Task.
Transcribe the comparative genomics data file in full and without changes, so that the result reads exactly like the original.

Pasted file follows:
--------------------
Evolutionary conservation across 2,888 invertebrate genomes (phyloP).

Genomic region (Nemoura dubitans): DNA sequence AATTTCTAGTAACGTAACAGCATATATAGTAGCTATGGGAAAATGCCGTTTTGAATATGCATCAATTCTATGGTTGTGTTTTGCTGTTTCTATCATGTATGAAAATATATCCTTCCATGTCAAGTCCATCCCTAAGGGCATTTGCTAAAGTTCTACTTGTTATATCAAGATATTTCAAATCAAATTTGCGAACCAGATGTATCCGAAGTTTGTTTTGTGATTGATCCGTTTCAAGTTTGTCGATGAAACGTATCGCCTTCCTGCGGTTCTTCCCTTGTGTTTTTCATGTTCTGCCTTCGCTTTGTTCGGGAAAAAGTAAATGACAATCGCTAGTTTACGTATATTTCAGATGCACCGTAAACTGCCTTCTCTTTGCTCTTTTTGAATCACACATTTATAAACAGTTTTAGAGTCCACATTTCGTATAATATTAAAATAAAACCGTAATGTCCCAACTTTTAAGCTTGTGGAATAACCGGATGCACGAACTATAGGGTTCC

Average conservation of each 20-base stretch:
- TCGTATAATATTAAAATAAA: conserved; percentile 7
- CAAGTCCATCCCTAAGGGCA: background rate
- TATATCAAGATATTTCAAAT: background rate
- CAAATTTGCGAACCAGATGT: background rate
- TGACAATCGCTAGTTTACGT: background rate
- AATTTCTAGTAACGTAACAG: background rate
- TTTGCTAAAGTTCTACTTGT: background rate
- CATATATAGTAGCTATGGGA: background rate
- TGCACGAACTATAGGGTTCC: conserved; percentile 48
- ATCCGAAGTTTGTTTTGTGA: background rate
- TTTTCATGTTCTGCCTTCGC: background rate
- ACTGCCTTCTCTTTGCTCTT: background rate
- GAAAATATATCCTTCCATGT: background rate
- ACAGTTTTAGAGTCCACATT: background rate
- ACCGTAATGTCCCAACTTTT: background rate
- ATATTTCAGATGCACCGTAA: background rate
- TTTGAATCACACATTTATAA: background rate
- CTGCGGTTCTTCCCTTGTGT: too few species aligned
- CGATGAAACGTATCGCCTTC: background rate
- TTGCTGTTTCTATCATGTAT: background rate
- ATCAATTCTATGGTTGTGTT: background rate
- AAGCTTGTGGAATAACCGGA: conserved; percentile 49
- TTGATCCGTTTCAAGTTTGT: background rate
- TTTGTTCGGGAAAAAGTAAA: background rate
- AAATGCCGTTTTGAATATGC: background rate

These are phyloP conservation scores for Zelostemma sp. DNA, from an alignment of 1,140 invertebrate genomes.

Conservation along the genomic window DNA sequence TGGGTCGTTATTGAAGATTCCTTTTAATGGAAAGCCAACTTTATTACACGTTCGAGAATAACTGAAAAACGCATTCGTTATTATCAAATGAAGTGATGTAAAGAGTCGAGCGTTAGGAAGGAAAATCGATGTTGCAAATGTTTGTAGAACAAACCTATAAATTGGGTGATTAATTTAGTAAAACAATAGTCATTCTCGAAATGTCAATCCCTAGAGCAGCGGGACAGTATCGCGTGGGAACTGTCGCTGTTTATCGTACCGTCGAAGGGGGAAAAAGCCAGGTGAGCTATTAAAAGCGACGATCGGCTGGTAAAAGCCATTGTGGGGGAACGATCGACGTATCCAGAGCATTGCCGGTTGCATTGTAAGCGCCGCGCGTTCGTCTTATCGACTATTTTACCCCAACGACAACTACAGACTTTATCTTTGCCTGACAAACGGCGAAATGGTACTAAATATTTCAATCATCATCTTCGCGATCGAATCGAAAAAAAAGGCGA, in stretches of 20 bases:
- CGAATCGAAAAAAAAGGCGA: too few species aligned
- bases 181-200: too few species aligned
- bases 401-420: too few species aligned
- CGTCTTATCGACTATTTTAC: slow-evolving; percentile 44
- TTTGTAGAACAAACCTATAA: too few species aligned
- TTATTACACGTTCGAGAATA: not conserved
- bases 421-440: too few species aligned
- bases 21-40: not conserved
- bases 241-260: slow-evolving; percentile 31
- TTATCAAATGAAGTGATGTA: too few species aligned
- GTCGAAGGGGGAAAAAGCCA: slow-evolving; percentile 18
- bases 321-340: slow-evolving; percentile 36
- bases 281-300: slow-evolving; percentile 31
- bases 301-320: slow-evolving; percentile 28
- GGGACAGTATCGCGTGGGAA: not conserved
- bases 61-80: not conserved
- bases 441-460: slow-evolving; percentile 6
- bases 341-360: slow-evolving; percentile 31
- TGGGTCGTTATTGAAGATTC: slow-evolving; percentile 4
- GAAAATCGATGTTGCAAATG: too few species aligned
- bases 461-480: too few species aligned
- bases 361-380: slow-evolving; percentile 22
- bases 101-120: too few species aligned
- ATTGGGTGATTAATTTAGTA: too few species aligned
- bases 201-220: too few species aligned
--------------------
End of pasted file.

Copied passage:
Evolutionary conservation across 2,888 invertebrate genomes (phyloP).

Genomic region (Nemoura dubitans): DNA sequence AATTTCTAGTAACGTAACAGCATATATAGTAGCTATGGGAAAATGCCGTTTTGAATATGCATCAATTCTATGGTTGTGTTTTGCTGTTTCTATCATGTATGAAAATATATCCTTCCATGTCAAGTCCATCCCTAAGGGCATTTGCTAAAGTTCTACTTGTTATATCAAGATATTTCAAATCAAATTTGCGAACCAGATGTATCCGAAGTTTGTTTTGTGATTGATCCGTTTCAAGTTTGTCGATGAAACGTATCGCCTTCCTGCGGTTCTTCCCTTGTGTTTTTCATGTTCTGCCTTCGCTTTGTTCGGGAAAAAGTAAATGACAATCGCTAGTTTACGTATATTTCAGATGCACCGTAAACTGCCTTCTCTTTGCTCTTTTTGAATCACACATTTATAAACAGTTTTAGAGTCCACATTTCGTATAATATTAAAATAAAACCGTAATGTCCCAACTTTTAAGCTTGTGGAATAACCGGATGCACGAACTATAGGGTTCC

Average conservation of each 20-base stretch:
- TCGTATAATATTAAAATAAA: conserved; percentile 7
- CAAGTCCATCCCTAAGGGCA: background rate
- TATATCAAGATATTTCAAAT: background rate
- CAAATTTGCGAACCAGATGT: background rate
- TGACAATCGCTAGTTTACGT: background rate
- AATTTCTAGTAACGTAACAG: background rate
- TTTGCTAAAGTTCTACTTGT: background rate
- CATATATAGTAGCTATGGGA: background rate
- TGCACGAACTATAGGGTTCC: conserved; percentile 48
- ATCCGAAGTTTGTTTTGTGA: background rate
- TTTTCATGTTCTGCCTTCGC: background rate
- ACTGCCTTCTCTTTGCTCTT: background rate
- GAAAATATATCCTTCCATGT: background rate
- ACAGTTTTAGAGTCCACATT: background rate
- ACCGTAATGTCCCAACTTTT: background rate
- ATATTTCAGATGCACCGTAA: background rate
- TTTGAATCACACATTTATAA: background rate
- CTGCGGTTCTTCCCTTGTGT: too few species aligned
- CGATGAAACGTATCGCCTTC: background rate
- TTGCTGTTTCTATCATGTAT: background rate
- ATCAATTCTATGGTTGTGTT: background rate
- AAGCTTGTGGAATAACCGGA: conserved; percentile 49
- TTGATCCGTTTCAAGTTTGT: background rate
- TTTGTTCGGGAAAAAGTAAA: background rate
- AAATGCCGTTTTGAATATGC: background rate

These are phyloP conservation scores for Zelostemma sp. DNA, from an alignment of 1,140 invertebrate genomes.

Conservation along the genomic window DNA sequence TGGGTCGTTATTGAAGATTCCTTTTAATGGAAAGCCAACTTTATTACACGTTCGAGAATAACTGAAAAACGCATTCGTTATTATCAAATGAAGTGATGTAAAGAGTCGAGCGTTAGGAAGGAAAATCGATGTTGCAAATGTTTGTAGAACAAACCTATAAATTGGGTGATTAATTTAGTAAAACAATAGTCATTCTCGAAATGTCAATCCCTAGAGCAGCGGGACAGTATCGCGTGGGAACTGTCGCTGTTTATCGTACCGTCGAAGGGGGAAAAAGCCAGGTGAGCTATTAAAAGCGACGATCGGCTGGTAAAAGCCATTGTGGGGGAACGATCGACGTATCCAGAGCATTGCCGGTTGCATTGTAAGCGCCGCGCGTTCGTCTTATCGACTATTTTACCCCAACGACAACTACAGACTTTATCTTTGCCTGACAAACGGCGAAATGGTACTAAATATTTCAATCATCATCTTCGCGATCGAATCGAAAAAAAAGGCGA, in stretches of 20 bases:
- CGAATCGAAAAAAAAGGCGA: too few species aligned
- bases 181-200: too few species aligned
- bases 401-420: too few species aligned
- CGTCTTATCGACTATTTTAC: slow-evolving; percentile 44
- TTTGTAGAACAAACCTATAA: too few species aligned
- TTATTACACGTTCGAGAATA: not conserved
- bases 421-440: too few species aligned
- bases 21-40: not conserved
- bases 241-260: slow-evolving; percentile 31
- TTATCAAATGAAGTGATGTA: too few species aligned
- GTCGAAGGGGGAAAAAGCCA: slow-evolving; percentile 18
- bases 321-340: slow-evolving; percentile 36
- bases 281-300: slow-evolving; percentile 31
- bases 301-320: slow-evolving; percentile 28
- GGGACAGTATCGCGTGGGAA: not conserved
- bases 61-80: not conserved
- bases 441-460: slow-evolving; percentile 6
- bases 341-360: slow-evolving; percentile 31
- TGGGTCGTTATTGAAGATTC: slow-evolving; percentile 4
- GAAAATCGATGTTGCAAATG: too few species aligned
- bases 461-480: too few species aligned
- bases 361-380: slow-evolving; percentile 22
- bases 101-120: too few species aligned
- ATTGGGTGATTAATTTAGTA: too few species aligned
- bases 201-220: too few species aligned